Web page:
Big, complex data sets, a growing list of commercial applications advanced by impatient consumers and widespread adoption of deep learning and neural networks are seen as accelerating the AI chips set at a roughly 40-percent annual growth rate, according to a new outlook.
The AI technology forecast released this week by MarketsandMarkets pegs the global chip set sector at a vibrant $57.8 billion by 2026, Computer vision applications for industrial and automotive applications are expected to register the highest annual growth rate as more machines become at least semi-autonomous.
Meanwhile, the market for graphics processors that serve as the work horses in datacenters for training machine learning models is seen expanding at the fastest annual rate, the analyst said. That expansion will likely be fueled by GPU leader Nvidia Corp.’s acquisition of chip IP vendor Arm Ltd.
“Arm expands Nvidia’s developer reach from 2 million to over 15 million,” Nvidia CEO Jensen Huang noted in announcing the blockbuster acquisition. “The deal will also bring tremendous benefits to customers who will offer Arm customer’s access to Nvidia’s AI and GPU IP.”
AI applications such as machine learning also will drive adoption of slower but more power-efficient FPGAs, the analyst said, while x86 CPUs continue to play a supporting role in accelerating specific deep learning workloads that currently dominate enterprise datacenters.
Much of the demand for AI chip sets over the next five years will come from the Asia Pacific region, according to the forecast, especially automotive and industrial applications being rolled out in China, South Korean and Japan. The key regional drivers include declining AI hardware costs, AI IC performance improvements and smartphone-obsessed consumers clamoring for instantaneous service.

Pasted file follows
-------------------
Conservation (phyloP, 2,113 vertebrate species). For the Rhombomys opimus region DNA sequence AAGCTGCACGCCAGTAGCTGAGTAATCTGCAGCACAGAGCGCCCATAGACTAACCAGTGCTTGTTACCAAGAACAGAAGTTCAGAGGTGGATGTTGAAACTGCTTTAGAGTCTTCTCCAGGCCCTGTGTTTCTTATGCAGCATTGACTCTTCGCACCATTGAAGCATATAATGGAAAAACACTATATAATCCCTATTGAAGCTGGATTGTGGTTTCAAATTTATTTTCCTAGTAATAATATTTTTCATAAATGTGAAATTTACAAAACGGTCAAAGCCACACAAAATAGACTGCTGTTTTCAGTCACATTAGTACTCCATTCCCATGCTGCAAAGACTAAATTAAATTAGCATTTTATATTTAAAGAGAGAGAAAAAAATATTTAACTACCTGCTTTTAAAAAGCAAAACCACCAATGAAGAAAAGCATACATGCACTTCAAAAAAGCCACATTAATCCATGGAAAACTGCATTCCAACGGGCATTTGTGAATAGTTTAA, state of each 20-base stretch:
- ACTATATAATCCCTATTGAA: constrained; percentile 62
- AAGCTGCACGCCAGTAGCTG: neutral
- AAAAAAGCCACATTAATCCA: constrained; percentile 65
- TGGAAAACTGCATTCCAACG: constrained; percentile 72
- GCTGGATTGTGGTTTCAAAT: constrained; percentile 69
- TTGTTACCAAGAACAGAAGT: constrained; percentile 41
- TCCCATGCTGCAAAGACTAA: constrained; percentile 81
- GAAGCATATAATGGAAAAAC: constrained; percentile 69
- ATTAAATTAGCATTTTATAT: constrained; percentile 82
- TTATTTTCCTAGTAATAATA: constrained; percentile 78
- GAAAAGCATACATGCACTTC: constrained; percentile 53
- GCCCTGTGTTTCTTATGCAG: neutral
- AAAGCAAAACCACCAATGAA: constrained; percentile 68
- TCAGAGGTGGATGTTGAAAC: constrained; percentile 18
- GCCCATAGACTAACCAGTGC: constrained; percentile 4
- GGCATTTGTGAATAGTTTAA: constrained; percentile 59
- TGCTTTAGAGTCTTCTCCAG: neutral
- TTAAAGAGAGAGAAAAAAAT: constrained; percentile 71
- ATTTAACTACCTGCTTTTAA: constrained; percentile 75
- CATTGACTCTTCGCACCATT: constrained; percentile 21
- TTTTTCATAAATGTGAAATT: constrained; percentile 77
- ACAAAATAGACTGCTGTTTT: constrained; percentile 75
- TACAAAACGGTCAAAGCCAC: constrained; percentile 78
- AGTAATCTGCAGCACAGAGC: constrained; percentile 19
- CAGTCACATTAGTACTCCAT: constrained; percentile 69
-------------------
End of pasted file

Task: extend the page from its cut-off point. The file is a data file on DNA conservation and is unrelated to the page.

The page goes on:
Hence, advancing AI hardware with improved latency and real-time responsiveness will spearhead the regional explosion of automated services.
A familiar roster of makers of AI chips is expected to dominate the market over the next five years. Along with Nvidia and its Arm unit, Intel Corp., Samsung Electronics, AMD, IBM with its Power architecture along with FPGA specialist Xilinx head the list.
Meanwhile, hyper-scalers such as Amazon, Google and Microsoft are seen playing a larger role in the AI software stack.
The survey also lists embattled Huawei Technologies among the AI chip leaders, but overlooks China’s other key AI players, including Baidu and Tencent. Meanwhile, China cloud giant Alibaba unveiled its first AI chip, dubbed Hanguang 800, last December.
Another emerging player in the AI chip sector is Hailo, the Israeli startup that pitches its AI processors for edge devices like unattended sensors. The Tel Aviv-based startup completed a $60 million funding round earlier this year that will be used to ramp up AI chip production.